No one I know wakes up in the morning, dresses for the workday, and thinks, let me be overlooked, underutilized, misunderstood, or thought of as past my prime today. But those things happen. They happen every day for thousands of women. Recently Don Lemon, a well-known on-air television personality, declared authoritatively to his live audience and two female cohosts that women were “past their prime by age 30… possibly by age 40”. The co-hosts were aghast. The viewers were stunned. He was fired. I was fine with that.
Women now make up more than half of all workers over 50. Yay! That’s a gold star for longevity and our stick-to-it mentality. However, that gold star is tarnished because it’s rubbed up against the dismal reality that women still earn 82% of what men earn. Yes, women earn less even when men and women hold the same job title. And that hasn’t changed much in the last 20 years. Women aren’t past their prime by age 50. They just earn less.
Roles Women Play at Work
I’m a Career Coach. I talk with lots of people about their work lives. They tell me everything: what’s right, what’s wrong, who got the promotion, why they did not, and so on. I hear it all.
I’ve learned that separate from their official titles, people often get labeled and known by other informal titles or personal brands at work…the teacher, the preacher, the negotiator, the listener, and the guru are examples. These alternate brands can be helpful or harmful; some seem to be used more for women than men.
Three informal brands used to describe women far more often than men are Mama Bear, Naysayer, and Historian. They may seem neutral, maybe even positive, at first hearing, but they are not.
The Mama Bear
Ferociously protective of departmental protocols and “her people,” Mama Bear feels good about protecting her turf from any perceived transgressions. This personal brand presents her as formidable but not collaborative… and hyper-protective of her territory…. or perhaps just failing to see the bigger picture. Not a good label to wear if seeking upward growth.
“That’ll never work,” “We’ve tried that before,“ or “Bad idea.” These phrases spring from the mouth of the Naysayer. Reluctant to make a change, especially if suggested by someone else, it seems there is always a “no” before there’s a “let’s try it.” It’s easy to see why the naysayer is not invited to planning meetings or strategic, blue-sky project endeavors.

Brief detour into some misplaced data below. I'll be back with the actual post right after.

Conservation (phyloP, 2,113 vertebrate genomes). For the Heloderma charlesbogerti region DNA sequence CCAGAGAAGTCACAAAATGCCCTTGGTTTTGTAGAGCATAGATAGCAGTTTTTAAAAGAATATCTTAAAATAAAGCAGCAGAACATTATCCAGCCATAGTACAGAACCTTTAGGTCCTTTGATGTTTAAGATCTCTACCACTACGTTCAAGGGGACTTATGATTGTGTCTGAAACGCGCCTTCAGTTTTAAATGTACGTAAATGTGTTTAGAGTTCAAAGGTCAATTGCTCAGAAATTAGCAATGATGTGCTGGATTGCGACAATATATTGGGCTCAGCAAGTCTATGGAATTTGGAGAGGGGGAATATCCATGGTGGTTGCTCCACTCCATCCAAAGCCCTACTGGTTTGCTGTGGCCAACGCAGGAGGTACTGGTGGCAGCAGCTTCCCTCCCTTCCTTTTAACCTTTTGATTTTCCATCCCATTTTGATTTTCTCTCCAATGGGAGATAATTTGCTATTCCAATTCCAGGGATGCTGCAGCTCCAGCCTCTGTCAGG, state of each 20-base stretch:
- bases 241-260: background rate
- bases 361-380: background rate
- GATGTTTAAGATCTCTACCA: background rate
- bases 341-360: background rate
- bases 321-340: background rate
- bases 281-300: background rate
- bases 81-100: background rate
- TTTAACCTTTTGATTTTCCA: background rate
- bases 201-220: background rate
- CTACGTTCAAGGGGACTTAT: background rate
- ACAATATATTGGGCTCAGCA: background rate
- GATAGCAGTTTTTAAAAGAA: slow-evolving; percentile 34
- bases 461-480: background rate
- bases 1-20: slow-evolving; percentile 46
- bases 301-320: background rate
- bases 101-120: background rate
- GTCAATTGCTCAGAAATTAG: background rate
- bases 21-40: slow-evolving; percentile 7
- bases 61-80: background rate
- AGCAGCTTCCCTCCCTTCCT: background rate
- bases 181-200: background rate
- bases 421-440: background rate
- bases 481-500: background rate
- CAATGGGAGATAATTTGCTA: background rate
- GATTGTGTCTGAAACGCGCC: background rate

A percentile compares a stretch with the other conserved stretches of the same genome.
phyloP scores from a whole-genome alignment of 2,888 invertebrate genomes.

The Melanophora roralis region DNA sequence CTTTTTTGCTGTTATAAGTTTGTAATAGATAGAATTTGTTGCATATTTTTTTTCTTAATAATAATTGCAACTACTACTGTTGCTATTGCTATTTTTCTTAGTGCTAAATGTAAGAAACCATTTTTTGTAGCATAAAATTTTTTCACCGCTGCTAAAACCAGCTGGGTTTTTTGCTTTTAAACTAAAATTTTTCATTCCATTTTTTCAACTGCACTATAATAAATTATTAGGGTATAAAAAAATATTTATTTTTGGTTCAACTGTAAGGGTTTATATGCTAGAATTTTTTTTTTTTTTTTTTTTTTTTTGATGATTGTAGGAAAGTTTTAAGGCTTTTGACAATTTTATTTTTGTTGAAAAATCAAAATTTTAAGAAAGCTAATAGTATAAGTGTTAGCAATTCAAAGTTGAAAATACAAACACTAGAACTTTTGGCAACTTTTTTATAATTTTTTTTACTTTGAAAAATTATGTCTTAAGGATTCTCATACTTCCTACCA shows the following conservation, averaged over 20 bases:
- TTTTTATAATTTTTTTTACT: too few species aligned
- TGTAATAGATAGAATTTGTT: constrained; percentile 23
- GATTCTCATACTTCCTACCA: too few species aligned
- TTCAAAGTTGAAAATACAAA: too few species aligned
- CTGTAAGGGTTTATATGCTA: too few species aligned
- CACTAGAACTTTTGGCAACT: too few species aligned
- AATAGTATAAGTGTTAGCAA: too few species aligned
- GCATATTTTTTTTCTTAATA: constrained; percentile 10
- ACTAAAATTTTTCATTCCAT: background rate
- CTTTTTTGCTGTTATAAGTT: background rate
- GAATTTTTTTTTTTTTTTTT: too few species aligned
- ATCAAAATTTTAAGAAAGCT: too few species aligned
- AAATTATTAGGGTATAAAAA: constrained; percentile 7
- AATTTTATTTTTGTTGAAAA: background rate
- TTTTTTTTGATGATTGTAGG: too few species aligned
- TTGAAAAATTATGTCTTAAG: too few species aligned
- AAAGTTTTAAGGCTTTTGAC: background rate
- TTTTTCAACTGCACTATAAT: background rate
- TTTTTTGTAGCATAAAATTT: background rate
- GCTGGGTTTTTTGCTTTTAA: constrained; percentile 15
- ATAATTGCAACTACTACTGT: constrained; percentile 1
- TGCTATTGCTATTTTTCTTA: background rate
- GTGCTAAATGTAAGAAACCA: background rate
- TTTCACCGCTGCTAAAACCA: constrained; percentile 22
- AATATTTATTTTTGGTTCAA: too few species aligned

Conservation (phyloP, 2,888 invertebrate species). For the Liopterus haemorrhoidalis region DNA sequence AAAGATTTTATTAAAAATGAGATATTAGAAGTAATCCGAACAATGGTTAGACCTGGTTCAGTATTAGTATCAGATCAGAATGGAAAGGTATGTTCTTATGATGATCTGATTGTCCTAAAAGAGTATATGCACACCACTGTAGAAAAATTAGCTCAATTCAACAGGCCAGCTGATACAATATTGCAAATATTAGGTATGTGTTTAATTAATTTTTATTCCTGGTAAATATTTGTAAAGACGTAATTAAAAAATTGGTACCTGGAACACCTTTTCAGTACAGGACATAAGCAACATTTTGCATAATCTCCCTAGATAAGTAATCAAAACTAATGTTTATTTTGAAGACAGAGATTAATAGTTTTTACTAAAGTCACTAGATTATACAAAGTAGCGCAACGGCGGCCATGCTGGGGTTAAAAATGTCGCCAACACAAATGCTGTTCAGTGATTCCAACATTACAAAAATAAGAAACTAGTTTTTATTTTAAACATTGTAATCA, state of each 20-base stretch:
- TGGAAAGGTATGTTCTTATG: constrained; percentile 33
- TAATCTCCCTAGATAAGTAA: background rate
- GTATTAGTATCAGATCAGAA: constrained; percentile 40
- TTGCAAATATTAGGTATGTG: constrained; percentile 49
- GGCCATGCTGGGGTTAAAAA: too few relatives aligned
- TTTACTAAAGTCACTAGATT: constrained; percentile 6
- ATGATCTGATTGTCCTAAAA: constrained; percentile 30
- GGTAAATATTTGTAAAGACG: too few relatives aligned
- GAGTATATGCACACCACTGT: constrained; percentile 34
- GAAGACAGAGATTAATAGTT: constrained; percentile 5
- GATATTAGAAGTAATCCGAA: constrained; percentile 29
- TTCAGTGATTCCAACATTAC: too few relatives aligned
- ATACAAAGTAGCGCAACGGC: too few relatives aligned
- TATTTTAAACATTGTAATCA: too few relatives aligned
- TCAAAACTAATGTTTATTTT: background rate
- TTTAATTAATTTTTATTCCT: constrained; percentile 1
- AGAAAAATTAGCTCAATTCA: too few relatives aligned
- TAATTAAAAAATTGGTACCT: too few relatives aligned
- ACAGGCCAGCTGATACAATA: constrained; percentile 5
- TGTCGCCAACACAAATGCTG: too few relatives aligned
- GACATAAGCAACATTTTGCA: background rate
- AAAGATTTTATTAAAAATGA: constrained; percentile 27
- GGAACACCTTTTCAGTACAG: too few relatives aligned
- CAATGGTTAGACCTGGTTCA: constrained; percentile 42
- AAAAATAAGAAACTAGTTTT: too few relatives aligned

After years at work in the same field or for the same company, the Historian knows where all the “bodies are buried”: who screwed up when, and what’s been tried. The Historian is often willing to explain the back story to the group or new boss. It’s a troublesome personal brand to own. This brand automatically paints one as being tied to the past, maybe slow to adopt change, and certainly as an “old timer” even if they’re younger than other newer employees.
I’m pretty sure that women aren’t greater Naysayers, Bears, or Historians than men. Perhaps they’re just viewed differently when displaying these behaviors. Regardless, the roles help others to pigeonhole us, make us seem less cooperative and are ascribed to women more often than men.
How to Avoid Sending the Wrong Signals at Work
The titles I’d like to hear applied to more women, especially those over the age of 50, are Rising Star, Leader, Executive, Authority, and Expert….you get the picture.
Want this for yourself? Do these five things.
Set Loftier Goals
Earn more money, getting a promotion, and changing careers may all be personal goals and good ones, but you will have to create a plan that’s more nuanced than that.
What do you want to do, excel at, or aspire to become? Get clear about that.
What do you want to be known for, and what will you claim as your next chapter? Be clear about where you’re trying to go. Fuzzy goals lead to fuzzy results.
Ask for What you Want.
Share your goals broadly. Ask for Feedback and honor it. Seek and ask for the jobs, roles, and assignments to set you up for your next step.
Don’t just stay current—look further out and learn ahead at the far reach of what you can see in your company, industry, or field’s future. Take classes, learn informally, and don’t forget to master your soft skills of leading, collaborating, and problem-solving.
Make More Friends
Focus on acquiring more workmates and keeping all your current friends at work. Stay in touch with people inside and outside of your company.
Career success combines what you know and who you know, so know more people and have them know you.
Invest in Yourself
Spend time and money on yourself.
Get a haircut, take a vacation, take a class, go to a conference. Get a Coach.
You’re worth it!
Encore Careers: The 10 Stages to Enjoying Your ‘Unretirement’